Bracewell & Giuliani

Coal Lobbyist Jeff Holmstead Confronted for Blocking Global Warming Solutions (VIDEO)

  • Posted on: 18 June 2014
  • By: Connor Gibson

Bracewell & Giuliani's Jeff Holmstead, hailing the escape cab that never showed up.

Bracewell & Giuliani Coal Lobbyist Jeff Holmstead vs. The Climate

If you're a coal lobbyist like Jeff Holmstead, getting stuck in an elevator with Greenpeace activists is an inconvenient occupational hazard, especially if you then can't find a cab and cars are honking at your during an uncomfortable conversation about your work to attack pollution laws. See this K Street confrontation for yourself.

If you've followed the news around EPA's proposed Clean Power Rule, which aims to reduce the U.S. power sector's large contributions to global warming, you've probably seen Jeffrey Holmstead in the news. Usually, Holmstead is presented as a "partner" at Bracewell & Giuliani, and as a former EPA assistant administrator for air and radiation under George W. Bush.

This descriptor fails to present Holmstead's current and past work as a registered lobbyist for coal companies, and leaves out the destructive decisions that Holmstead made in his stint at EPA, which directly contributed to the premature death of tens of thousands of people in this country. It leaves out the $17.5 million that coal industry clients have paid Bracewell & Giuliani for its lobbying services, where Mr. Holmstead is a prized hired gun against the EPA.

This is why I began our tense conversation with a simple question: why doesn't Jeff Holmstead use his skills, qualifications and experience to find real solutions to global warming?

Every time Mr. Holmstead has appeared in the news to discuss the EPA's proposed Clean Power Rule to reduce U.S. carbon emissions, he doesn't have much good to say. "As someone who believes in the rule of law, I think this clearly goes beyond what EPA is allowed to do under the Clean Air Act,” Holmstead said at an event yesterday at the Bipartisan Policy Center, where I asked if his naysaying is simply to help Arch coal sell coal. Notice that Holmstead doesn't respond:  see minute 7:30 in bottom video posted by BPC.

Mr. Holmstead's criticisms aren't surprising for a coal lobbyist, but Holmstead rarely acknowledges his coal clients and instead uses his former EPA credentials and his legal expertise to help steer Washington DC politicians, lawyers and journalists toward the coal industry's interpretations of proposed environmental regulations.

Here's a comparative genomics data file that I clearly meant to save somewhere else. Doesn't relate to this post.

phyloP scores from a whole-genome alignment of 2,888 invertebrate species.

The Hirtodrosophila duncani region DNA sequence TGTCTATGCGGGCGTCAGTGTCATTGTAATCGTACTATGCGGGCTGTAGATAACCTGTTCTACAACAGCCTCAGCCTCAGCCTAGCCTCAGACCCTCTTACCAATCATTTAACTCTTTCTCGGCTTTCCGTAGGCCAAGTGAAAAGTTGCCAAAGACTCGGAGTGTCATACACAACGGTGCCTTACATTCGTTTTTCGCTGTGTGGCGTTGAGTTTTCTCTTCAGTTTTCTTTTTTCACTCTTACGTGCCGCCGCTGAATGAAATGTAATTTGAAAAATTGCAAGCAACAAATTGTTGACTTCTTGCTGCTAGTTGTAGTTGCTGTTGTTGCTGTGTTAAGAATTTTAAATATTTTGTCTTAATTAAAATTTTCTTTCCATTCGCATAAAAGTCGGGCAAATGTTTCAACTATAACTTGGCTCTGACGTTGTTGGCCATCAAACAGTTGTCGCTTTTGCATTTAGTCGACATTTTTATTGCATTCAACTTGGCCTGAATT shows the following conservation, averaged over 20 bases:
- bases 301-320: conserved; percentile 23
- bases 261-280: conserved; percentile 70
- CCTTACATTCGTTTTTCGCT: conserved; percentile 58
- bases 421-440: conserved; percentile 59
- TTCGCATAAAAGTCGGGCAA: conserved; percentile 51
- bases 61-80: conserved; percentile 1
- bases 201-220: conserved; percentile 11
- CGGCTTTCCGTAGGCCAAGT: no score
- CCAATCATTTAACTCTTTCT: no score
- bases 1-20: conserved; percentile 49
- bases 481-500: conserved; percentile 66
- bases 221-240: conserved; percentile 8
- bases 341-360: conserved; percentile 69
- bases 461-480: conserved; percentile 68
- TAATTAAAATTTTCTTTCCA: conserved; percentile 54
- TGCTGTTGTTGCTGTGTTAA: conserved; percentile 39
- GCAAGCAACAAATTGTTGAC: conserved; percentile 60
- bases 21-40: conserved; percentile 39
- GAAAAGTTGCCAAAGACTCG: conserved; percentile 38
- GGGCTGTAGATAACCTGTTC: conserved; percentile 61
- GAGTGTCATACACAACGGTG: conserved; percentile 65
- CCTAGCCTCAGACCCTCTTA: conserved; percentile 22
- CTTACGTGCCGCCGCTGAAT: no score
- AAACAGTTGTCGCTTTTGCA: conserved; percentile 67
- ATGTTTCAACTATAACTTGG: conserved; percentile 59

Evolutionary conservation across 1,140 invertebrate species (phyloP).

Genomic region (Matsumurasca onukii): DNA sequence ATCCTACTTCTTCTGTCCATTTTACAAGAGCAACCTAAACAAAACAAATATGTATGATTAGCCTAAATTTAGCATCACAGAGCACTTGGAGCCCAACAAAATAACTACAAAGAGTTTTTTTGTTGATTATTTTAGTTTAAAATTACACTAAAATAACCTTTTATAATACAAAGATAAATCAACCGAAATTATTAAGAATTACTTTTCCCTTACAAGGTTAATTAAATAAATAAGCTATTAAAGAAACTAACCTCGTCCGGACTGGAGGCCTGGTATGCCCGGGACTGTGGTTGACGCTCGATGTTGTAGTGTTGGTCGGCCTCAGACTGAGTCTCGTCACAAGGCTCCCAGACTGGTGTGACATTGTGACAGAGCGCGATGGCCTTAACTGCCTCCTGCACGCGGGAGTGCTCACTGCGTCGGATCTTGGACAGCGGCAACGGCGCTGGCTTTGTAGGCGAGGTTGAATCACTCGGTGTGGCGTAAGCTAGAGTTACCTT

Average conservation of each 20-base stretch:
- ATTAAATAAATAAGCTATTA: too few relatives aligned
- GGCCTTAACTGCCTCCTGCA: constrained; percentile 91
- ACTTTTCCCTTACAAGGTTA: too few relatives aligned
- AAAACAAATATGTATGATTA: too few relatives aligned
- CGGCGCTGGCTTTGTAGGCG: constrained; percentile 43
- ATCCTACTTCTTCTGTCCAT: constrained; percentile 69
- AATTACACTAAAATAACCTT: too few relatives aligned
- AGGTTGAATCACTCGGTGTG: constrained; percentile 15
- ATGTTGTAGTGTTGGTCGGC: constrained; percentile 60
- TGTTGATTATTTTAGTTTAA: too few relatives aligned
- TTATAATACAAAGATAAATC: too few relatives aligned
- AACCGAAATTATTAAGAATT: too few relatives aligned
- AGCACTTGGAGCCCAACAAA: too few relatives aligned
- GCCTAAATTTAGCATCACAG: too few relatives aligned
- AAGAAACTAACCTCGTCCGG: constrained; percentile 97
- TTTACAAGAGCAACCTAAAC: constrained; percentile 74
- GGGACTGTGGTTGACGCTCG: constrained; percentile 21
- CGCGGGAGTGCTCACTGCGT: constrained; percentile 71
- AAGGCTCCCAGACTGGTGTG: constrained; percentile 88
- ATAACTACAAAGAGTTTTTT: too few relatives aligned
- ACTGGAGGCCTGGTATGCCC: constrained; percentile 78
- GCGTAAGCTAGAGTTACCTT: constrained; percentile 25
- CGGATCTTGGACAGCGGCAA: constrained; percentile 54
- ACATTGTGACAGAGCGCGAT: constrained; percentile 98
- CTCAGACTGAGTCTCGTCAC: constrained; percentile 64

Holmstead likes to conflate rising electricity rates with the average consumer's utility bill, ignoring the proposed rule's well-known intent to reduce consumer bills through energy efficiency targets. This deceptive talking point was called out by Susan Tierney of the Analysis Group at yesterday's event at the Bipartisan Policy Center. Holmstead knows this isn't honest--he was previously called out by NRDC's Frances Beineke during a segment on The Diane Rehm Show.

He talks about how reducing U.S. emissions won't make a dent in reducing global emissions, thanks to rising coal use in coutries like China and India, as if the U.S. first real national attempt to reduce emissions won't give us legitimacy in global climate negotiations. When I used this as an example of one of Mr. Holmstead's obstruction tactics.

With the science understood, with the financial stakes so high and with shocking estimates of the current human death toll from global warming, why does Jeffrey Holmstead make a career working for an industry that is killing people?

I don't have an answer, but I have sought one. For "someone who believes in the rule of law," Mr. Holmstead has found a lot of ways to protect coal company executives at the expense of other people, within the boundaries of law or outside of the boundaries of enforcement. Avoiding personal responsibility is nothing new for Mr. Holmstead. In 2011, I confronted him for his decisions to delaying mercury regulations at U.S. power plants for eight full years, a decision he made as head of the George W. Bush EPA's air and radiation office. That decision allowed tens of thousands of people to prematurely die from mercury's toxic effects, according to EPA estimates of the rule's health benefits.

After I was booted out, Gabe Elsner of the Energy and Policy Institute asked Mr. Holmstead about his role in delaying mercury regulations. The interaction says a lot about Holmstead's aversion to recognizing the indirect role he has played in hurting people:

For someone whose decisions have had a terrible impact on the American public, Jeff Holmstead has faced little accountability for his sooty legacy. PolluterWatch will continue to monitor and expose the coal industry's work to undermine public health and public policies designed to solve problems their business creates.

SourceWatch: Jeffrey R. Holmstead

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Lobbyists for the "Electric Reliability Coordinating Council" attack clean air rules on behalf of Arch Coal

  • Posted on: 24 May 2012
  • By: joesmyth

The Environmental Protection Agency is holding a public hearing today in Washington DC on the first-ever rules to limit carbon pollution from new power plants. It's a popular rule, and EPA has already heard a lot about it: over a million comments supporting the rule were delivered to EPA last week.

But this is DC, so not everyone is thrilled. Scott Segal, a lobbyist at Bracewell & Giuliani, will be testifying on behalf of coal interests at the EPA hearing. When lobbying against clean air rules like the carbon pollution standard or mercury air toxics standard, Segal likes to use the title of director of the "Electric Reliability Coordinating Council" (ERCC); I suppose it sounds better than coal lobbyist. But what exactly is the ERCC? When he wrote a letter requesting a meeting about the carbon pollution rule with the Office of Management and Budget (OMB), Segal claimed that "ERCC is a group of power-generating companies." But OMB meeting records reveal that the only lobbyist that joined ERCC for that meeting was Arch Coal's Vice President of Government Affairs, Tom Altmeyer.